McAVITY, JAMES HENDRICKS, industrialist; b. 15 Sept. 1838 in Saint John, N.B., eldest child of Thomas McAvity and Isabella Sandall; m. first 22 June 1865 Elizabeth Jane Stevenson in Savannah, Ga, and they had one daughter and two sons; m. secondly 12 June 1877 Ella Elizabeth Ayer in Lincoln, Maine, and they had four daughters; d. 16 Jan. 1910 in Saint John.
Of Scottish descent, the McAvity family left Ireland in 1818 for New Brunswick. The decision to emigrate was due to James McAvity’s grandmother, Catherine McAvity, who was aware of the post-Napoleonic trends pulling young men to the promise of prosperity in the colonies of America. Catherine realized the strength of her family was its unity, and thus the entire family emigrated together. In June 1824, at age 14, James’s father, Thomas, became an indentured apprentice to James Hendricks, a dry-goods and hardware merchant in Saint John, to learn “the art, trade and mystery” of an ironmonger. He remained with the benevolent Hendricks until he set up on his own account in 1834. In 1838 Thomas acquired his former employer’s business, including its staff and its premises on North Market Wharf.
James McAvity would follow the same educational pattern as his father, beginning with attendance at the Madras school on King Square, of which he would later become a board member. In 1854, to receive business training, he entered his father’s firm, Thomas McAvity and Company. Commercial competition was intense, but business acumen and farsightedness in anticipating the needs of consumers made the McAvity firm one of only a few successful hardware stores.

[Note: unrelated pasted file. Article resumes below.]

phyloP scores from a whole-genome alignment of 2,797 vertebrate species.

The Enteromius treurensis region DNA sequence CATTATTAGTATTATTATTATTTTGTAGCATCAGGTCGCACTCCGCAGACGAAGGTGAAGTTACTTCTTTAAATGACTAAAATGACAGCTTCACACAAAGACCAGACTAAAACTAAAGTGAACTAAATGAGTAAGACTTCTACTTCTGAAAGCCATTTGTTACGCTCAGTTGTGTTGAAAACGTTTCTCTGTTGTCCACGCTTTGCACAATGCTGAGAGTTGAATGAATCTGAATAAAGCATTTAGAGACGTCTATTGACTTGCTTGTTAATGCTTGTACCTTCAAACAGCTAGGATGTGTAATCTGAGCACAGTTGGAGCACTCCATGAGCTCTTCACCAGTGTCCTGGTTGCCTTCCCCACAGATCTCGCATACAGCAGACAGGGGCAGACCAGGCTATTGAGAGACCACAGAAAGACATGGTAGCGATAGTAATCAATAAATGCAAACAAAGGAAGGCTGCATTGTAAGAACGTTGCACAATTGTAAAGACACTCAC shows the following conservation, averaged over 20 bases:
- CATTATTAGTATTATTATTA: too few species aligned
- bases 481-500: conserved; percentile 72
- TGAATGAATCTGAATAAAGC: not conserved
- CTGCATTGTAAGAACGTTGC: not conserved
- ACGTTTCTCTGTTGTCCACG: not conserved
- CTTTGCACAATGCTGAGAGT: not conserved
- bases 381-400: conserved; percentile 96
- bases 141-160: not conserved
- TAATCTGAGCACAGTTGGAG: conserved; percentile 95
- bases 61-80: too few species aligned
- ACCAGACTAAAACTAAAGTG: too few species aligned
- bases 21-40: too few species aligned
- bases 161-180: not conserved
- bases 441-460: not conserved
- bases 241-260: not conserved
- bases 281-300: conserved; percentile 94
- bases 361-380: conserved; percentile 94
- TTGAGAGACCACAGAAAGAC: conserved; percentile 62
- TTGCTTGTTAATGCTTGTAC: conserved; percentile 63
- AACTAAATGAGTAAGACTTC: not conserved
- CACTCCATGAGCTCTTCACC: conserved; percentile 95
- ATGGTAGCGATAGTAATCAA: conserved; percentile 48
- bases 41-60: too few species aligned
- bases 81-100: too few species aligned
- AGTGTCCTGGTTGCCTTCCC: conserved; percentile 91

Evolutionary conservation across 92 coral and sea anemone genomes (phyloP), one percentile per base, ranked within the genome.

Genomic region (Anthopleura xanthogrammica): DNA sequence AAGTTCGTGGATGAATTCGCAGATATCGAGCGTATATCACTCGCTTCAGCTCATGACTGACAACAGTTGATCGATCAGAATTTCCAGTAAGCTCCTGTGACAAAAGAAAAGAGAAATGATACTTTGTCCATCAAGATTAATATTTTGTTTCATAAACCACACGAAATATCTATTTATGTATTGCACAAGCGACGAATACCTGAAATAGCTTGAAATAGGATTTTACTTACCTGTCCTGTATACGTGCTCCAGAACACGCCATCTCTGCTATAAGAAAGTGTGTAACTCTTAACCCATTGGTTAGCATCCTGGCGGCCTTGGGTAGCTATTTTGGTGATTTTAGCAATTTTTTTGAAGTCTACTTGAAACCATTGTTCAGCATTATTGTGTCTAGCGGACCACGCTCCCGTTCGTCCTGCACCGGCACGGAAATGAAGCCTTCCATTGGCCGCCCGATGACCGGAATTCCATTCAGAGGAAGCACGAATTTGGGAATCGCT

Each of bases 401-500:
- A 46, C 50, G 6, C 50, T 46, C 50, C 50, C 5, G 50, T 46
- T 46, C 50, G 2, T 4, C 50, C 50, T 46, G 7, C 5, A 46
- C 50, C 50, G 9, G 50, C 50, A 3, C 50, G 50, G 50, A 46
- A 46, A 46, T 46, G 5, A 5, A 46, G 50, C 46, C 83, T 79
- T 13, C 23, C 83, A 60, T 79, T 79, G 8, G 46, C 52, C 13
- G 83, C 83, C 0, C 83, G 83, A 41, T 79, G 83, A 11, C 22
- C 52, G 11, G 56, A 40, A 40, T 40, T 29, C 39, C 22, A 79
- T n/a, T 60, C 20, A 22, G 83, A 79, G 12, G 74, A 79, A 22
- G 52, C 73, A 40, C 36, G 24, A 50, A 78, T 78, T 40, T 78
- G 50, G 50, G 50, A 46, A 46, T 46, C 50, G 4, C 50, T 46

In its early days the company supplied the demands of the shipbuilding industry. New Brunswick’s wooden vessels required quantities of bronze and brass fittings, and McAvity saw the need to expand into the manufacture of these items. In 1863 he left the family firm with his brother William and bought a brass factory. The brothers’ company initially employed around 14 men who used foot-lathes to turn out ship-work supplies including bells, rudder braces, and roller brushes. The business expanded in 1869 with the addition of small brass-work and cocks and moved to Water Street to be close to the docks, a source of its growing custom. The following year the brothers rejoined the family firm. McAvity’s return marked the company’s transition from a hardware store doing piece-work to a highly specialized manufacturing operation supplying industrial enterprises across Canada. The firm, styled T. McAvity and Sons from 1873, consisted of Thomas as president and his six sons who oversaw its various departments. James McAvity was most involved with the brass foundry, which would eventually become the largest manufacturer of brass items in Canada.
Disaster struck Saint John and the company in the form of the great fire of 1877, which destroyed the city’s business district. A temporary location was found for the firm while the Water Street factory and a new store on King Street were being built. In 1879 the company moved into its new quarters, the same year in which it made its first brass valve, in time to take advantage of the boom in railway construction. The first telephone service in Saint John was installed in 1879 as a private line between the store and the foundry. Three years later the firm moved again, to another location on Water Street.